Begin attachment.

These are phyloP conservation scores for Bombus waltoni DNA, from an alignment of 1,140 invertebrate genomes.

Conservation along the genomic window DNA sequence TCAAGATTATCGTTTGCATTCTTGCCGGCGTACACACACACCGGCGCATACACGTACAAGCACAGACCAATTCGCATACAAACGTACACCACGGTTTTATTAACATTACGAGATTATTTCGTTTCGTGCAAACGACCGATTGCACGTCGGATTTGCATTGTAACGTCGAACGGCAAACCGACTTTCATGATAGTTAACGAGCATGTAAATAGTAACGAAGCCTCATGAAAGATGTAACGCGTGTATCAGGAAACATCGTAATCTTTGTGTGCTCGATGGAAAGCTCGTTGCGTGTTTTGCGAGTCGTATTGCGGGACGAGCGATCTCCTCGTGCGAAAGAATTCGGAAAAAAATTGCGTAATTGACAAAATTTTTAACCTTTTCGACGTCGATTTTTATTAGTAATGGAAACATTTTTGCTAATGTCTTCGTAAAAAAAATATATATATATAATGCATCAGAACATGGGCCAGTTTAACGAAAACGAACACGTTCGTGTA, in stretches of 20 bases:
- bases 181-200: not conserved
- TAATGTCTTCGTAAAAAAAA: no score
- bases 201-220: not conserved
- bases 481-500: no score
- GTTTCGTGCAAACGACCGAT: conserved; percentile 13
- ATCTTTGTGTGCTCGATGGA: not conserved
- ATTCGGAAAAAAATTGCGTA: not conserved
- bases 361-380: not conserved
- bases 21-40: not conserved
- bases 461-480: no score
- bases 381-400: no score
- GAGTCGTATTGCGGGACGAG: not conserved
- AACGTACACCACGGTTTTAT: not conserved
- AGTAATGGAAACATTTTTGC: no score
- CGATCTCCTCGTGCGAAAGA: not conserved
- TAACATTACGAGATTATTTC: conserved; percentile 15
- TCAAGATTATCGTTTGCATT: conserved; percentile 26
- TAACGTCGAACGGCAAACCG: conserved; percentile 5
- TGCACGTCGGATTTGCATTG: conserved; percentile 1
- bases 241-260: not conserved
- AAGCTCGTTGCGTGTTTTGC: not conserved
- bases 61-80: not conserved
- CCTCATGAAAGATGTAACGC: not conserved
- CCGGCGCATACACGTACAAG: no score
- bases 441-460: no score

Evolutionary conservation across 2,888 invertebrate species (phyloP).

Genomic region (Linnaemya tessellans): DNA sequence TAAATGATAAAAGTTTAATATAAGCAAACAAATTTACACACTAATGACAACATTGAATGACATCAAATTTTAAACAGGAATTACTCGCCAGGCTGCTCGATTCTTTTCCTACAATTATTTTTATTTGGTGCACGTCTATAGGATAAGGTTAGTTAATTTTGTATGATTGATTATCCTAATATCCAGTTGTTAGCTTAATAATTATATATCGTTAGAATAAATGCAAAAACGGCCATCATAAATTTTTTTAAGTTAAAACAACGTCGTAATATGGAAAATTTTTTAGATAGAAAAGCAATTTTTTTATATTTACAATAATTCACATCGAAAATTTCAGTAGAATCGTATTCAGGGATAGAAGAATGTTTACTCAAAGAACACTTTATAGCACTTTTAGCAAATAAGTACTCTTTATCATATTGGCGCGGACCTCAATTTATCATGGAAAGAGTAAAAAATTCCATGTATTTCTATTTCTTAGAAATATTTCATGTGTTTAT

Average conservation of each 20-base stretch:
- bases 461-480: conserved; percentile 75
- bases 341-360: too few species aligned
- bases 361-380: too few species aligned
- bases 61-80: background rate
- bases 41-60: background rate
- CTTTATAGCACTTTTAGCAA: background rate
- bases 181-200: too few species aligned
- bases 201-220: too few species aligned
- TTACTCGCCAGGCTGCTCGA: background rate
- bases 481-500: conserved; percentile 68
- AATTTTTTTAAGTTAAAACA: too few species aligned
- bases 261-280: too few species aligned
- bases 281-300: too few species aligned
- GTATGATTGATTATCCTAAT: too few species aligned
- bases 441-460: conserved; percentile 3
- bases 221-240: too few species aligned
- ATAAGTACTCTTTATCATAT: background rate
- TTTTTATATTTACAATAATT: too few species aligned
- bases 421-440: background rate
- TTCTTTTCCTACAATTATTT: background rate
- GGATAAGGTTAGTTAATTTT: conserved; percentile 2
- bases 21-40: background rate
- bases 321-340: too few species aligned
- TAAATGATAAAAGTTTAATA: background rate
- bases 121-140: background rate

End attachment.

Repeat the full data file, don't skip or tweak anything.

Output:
These are phyloP conservation scores for Bombus waltoni DNA, from an alignment of 1,140 invertebrate genomes.

Conservation along the genomic window DNA sequence TCAAGATTATCGTTTGCATTCTTGCCGGCGTACACACACACCGGCGCATACACGTACAAGCACAGACCAATTCGCATACAAACGTACACCACGGTTTTATTAACATTACGAGATTATTTCGTTTCGTGCAAACGACCGATTGCACGTCGGATTTGCATTGTAACGTCGAACGGCAAACCGACTTTCATGATAGTTAACGAGCATGTAAATAGTAACGAAGCCTCATGAAAGATGTAACGCGTGTATCAGGAAACATCGTAATCTTTGTGTGCTCGATGGAAAGCTCGTTGCGTGTTTTGCGAGTCGTATTGCGGGACGAGCGATCTCCTCGTGCGAAAGAATTCGGAAAAAAATTGCGTAATTGACAAAATTTTTAACCTTTTCGACGTCGATTTTTATTAGTAATGGAAACATTTTTGCTAATGTCTTCGTAAAAAAAATATATATATATAATGCATCAGAACATGGGCCAGTTTAACGAAAACGAACACGTTCGTGTA, in stretches of 20 bases:
- bases 181-200: not conserved
- TAATGTCTTCGTAAAAAAAA: no score
- bases 201-220: not conserved
- bases 481-500: no score
- GTTTCGTGCAAACGACCGAT: conserved; percentile 13
- ATCTTTGTGTGCTCGATGGA: not conserved
- ATTCGGAAAAAAATTGCGTA: not conserved
- bases 361-380: not conserved
- bases 21-40: not conserved
- bases 461-480: no score
- bases 381-400: no score
- GAGTCGTATTGCGGGACGAG: not conserved
- AACGTACACCACGGTTTTAT: not conserved
- AGTAATGGAAACATTTTTGC: no score
- CGATCTCCTCGTGCGAAAGA: not conserved
- TAACATTACGAGATTATTTC: conserved; percentile 15
- TCAAGATTATCGTTTGCATT: conserved; percentile 26
- TAACGTCGAACGGCAAACCG: conserved; percentile 5
- TGCACGTCGGATTTGCATTG: conserved; percentile 1
- bases 241-260: not conserved
- AAGCTCGTTGCGTGTTTTGC: not conserved
- bases 61-80: not conserved
- CCTCATGAAAGATGTAACGC: not conserved
- CCGGCGCATACACGTACAAG: no score
- bases 441-460: no score

Evolutionary conservation across 2,888 invertebrate species (phyloP).

Genomic region (Linnaemya tessellans): DNA sequence TAAATGATAAAAGTTTAATATAAGCAAACAAATTTACACACTAATGACAACATTGAATGACATCAAATTTTAAACAGGAATTACTCGCCAGGCTGCTCGATTCTTTTCCTACAATTATTTTTATTTGGTGCACGTCTATAGGATAAGGTTAGTTAATTTTGTATGATTGATTATCCTAATATCCAGTTGTTAGCTTAATAATTATATATCGTTAGAATAAATGCAAAAACGGCCATCATAAATTTTTTTAAGTTAAAACAACGTCGTAATATGGAAAATTTTTTAGATAGAAAAGCAATTTTTTTATATTTACAATAATTCACATCGAAAATTTCAGTAGAATCGTATTCAGGGATAGAAGAATGTTTACTCAAAGAACACTTTATAGCACTTTTAGCAAATAAGTACTCTTTATCATATTGGCGCGGACCTCAATTTATCATGGAAAGAGTAAAAAATTCCATGTATTTCTATTTCTTAGAAATATTTCATGTGTTTAT

Average conservation of each 20-base stretch:
- bases 461-480: conserved; percentile 75
- bases 341-360: too few species aligned
- bases 361-380: too few species aligned
- bases 61-80: background rate
- bases 41-60: background rate
- CTTTATAGCACTTTTAGCAA: background rate
- bases 181-200: too few species aligned
- bases 201-220: too few species aligned
- TTACTCGCCAGGCTGCTCGA: background rate
- bases 481-500: conserved; percentile 68
- AATTTTTTTAAGTTAAAACA: too few species aligned
- bases 261-280: too few species aligned
- bases 281-300: too few species aligned
- GTATGATTGATTATCCTAAT: too few species aligned
- bases 441-460: conserved; percentile 3
- bases 221-240: too few species aligned
- ATAAGTACTCTTTATCATAT: background rate
- TTTTTATATTTACAATAATT: too few species aligned
- bases 421-440: background rate
- TTCTTTTCCTACAATTATTT: background rate
- GGATAAGGTTAGTTAATTTT: conserved; percentile 2
- bases 21-40: background rate
- bases 321-340: too few species aligned
- TAAATGATAAAAGTTTAATA: background rate
- bases 121-140: background rate